The Time for Social Security Reform is Now

Today, the House Ways and Means Subcommittee on Social Security held a hearing on bipartisan proposals to reform Social Security. Members of the subcommittee and the witnesses all agreed that now is the time to reform Social Security, which is currently projected to be unable to pay full benefits by 2033. Testifying once again before the subcommittee was CRFB Senior Advisor and Executive Director of the Moment of Truth Project Ed Lorenzen. In his testimony, Lorenzen provided an overview of the original Simpson-Bowles plan's recommendations to reform Social Security.

Lorenzen explained that the Commission's plan relied on a mix of changes in benefits and revenues, with the net reduction in costs from benefit changes accounting for about 54 percent of the savings over 75 years and a net increase in revenues responsible for roughly 46 percent of the savings. As a result, the Trustees projected at the time that the Commission’s plan would fully close the shortfall over 75 years and in the 75th year. The shortfall projection has increased in recent years, so the plan may have to be tweaked some to achieve the same result.

His testimony highlighted the Commission’s recommendation for progressive changes in the benefit formula to slow benefit growth for higher earners and enhanced benefits for low-wage workers, such as creating a new special minimum benefit to provide stronger poverty protections. Lorenzen also explained that some tweaks to the benefit enhancements outlined in the Commission’s 2010 report will be necessary in order to fully achieve the intent of Commission members who supported the final recommendations regarding protecting benefits for workers in the bottom quintile of earnings. These include making the formula change even more progressive by increasing the 90 percent bottom replacement factor and phasing up the minimum benefit more rapidly for retirees with less work history.

The other major element of the Commission’s proposal which Lorenzen underlined was indexing the normal retirement and early retirement eligibility ages to increases in longevity to account for increasing life expectancy. This would result in increasing the retirement ages by one month every two years after the retirement age reaches age 67 under current law, and would include certain hardship exemptions. He also discussed the distributional and economic impacts of raising the age:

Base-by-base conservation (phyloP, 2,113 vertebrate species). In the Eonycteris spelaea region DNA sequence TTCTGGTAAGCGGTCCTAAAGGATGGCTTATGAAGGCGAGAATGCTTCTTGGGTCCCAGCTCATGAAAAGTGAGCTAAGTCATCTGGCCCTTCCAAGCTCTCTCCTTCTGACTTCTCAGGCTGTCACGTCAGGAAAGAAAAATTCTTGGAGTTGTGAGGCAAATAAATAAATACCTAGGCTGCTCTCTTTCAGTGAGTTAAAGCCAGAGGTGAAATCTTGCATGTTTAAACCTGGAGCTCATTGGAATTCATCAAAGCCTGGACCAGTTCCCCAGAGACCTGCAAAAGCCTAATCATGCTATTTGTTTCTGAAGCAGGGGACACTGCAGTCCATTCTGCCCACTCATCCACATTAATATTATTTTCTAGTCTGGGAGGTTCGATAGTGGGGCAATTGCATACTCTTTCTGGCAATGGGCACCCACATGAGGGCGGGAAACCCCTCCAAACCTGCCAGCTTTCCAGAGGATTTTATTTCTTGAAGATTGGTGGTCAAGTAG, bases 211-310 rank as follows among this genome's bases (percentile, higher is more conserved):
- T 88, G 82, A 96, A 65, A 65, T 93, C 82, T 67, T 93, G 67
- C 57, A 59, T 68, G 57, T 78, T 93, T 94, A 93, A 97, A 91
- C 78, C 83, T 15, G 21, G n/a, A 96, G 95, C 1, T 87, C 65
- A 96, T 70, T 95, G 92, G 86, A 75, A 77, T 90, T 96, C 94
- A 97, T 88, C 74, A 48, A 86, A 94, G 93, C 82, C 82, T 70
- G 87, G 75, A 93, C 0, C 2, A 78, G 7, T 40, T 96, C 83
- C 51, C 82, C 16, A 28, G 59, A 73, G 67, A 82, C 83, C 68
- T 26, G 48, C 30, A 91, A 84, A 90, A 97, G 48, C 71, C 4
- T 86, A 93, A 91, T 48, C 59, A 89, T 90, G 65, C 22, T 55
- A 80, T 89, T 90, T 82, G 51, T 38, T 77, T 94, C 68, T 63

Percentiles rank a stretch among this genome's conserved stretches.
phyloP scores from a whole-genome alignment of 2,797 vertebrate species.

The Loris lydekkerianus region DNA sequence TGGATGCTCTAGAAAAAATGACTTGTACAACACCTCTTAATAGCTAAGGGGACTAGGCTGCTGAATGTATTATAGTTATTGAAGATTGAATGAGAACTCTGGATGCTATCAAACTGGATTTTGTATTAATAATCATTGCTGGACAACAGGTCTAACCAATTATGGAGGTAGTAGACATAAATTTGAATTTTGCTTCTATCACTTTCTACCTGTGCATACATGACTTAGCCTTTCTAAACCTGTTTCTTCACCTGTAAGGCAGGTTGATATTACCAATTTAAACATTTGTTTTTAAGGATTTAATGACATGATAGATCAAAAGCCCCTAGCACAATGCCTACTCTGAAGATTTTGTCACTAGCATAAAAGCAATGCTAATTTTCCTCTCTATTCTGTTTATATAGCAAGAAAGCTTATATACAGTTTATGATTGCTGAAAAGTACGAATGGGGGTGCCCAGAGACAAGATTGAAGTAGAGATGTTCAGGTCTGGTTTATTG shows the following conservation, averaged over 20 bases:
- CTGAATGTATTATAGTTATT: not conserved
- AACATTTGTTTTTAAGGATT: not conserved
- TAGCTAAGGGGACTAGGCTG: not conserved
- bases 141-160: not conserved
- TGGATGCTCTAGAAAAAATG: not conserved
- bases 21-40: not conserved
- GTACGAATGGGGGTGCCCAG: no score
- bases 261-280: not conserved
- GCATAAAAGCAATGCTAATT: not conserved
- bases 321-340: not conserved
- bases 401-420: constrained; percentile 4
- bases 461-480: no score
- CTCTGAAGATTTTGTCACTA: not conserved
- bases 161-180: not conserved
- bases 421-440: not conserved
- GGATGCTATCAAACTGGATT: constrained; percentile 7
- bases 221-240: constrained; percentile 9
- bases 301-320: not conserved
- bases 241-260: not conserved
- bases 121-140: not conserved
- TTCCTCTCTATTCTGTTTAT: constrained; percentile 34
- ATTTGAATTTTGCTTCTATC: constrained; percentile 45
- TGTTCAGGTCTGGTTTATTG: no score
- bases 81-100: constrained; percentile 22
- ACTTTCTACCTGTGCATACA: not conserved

Indexing the retirement age to longevity as opposed to setting a fixed schedule for increasing the retirement age provides additional robustness to ensure that the program remains on a fiscally sustainable course even if actual outcomes differ from projections...the actual effects of an increase in the retirement ages are slightly progressive because it is a benefit cut that exempts those who first collect through the disability system – who tend to be lower income.

By making the program sustainably solvent, the Simpson-Bowles framework would prevent a 25 percent across-the-board benefit reduction in 2033 under current law. Additionally, the SSA’s Chief Actuary found that for some low-income beneficiaries, the Commission’s plan would be more beneficial than scheduled benefits (ignoring trust fund solvency), and in some cases much better.

Distribution of Simpson-Bowles Plan for Social Security by Illustrative Earner (Percent of Scheduled Benefits)

Source: Social Security Administration

The hearing included additional testimonies by Bill Hoagland, Senior Vice President, Bipartisan Policy Center; Dr. Jason Fichtner, Senior Research Fellow, Mercatus Center; Leticia Miranda, Senior Policy Advisor, National Council of La Raza; Donald Fuerst, Senior Pension Fellow, American Academy of Actuaries; and CRFB board member Gene Steuerle, Institute Fellow, Urban Institute.

Gene Steuerle’s testimony echoed the potential benefits that raising the normal retirement age would have for the Social Security program. He described reforms that would ensure that Social Security meets its primary purpose of "providing greater protections for those truly old or with limited resources" while helping to improve the program's long-term solvency.  Specifically, he recommended that policymakers:

Further adjust minimum benefits and the rate schedule and indexing of that schedule over time to achieve final cost and distributional goals. For instance, for those with higher incomes, cap benefits or use limited wage indexing; for middle-income workers, add another rate or extend the length of a rate bracket. The extent of these adjustments will also depend upon the tax rate and base structure agreed upon.

Overall, today’s hearing was a reminder of the various proposals which are available to policymakers to address the solvency issues with Social Security. Beyond the Simpson-Bowles plan, there are also many other plans which would improve the finances of the program. When asked by the Chairman when Social Security reform needs to happen, all six witnesses responded with very soon, and that we've already waited too long. Lorenzen noted that he had been working on Social Security reform for over fifteen years and that choices had only become more difficult over time.

There is no reason for delay; numerous options are available for policymakers to fix the program. In fact, the Committee for a Responsible Federal Budget will soon release an interactive tool called "The Reformer" to enable policymakers and the public to estimate the effects of a range of Social Security reforms on the finances of the program. It will be released at an event with a discussion about the challenges facing Social Security. While much of the recent budget debate in Washington has often evaded the issue of reforming Social Security, it's time for a bipartisan solution to put the program on a more sustainable path to ensure its promise for future generations.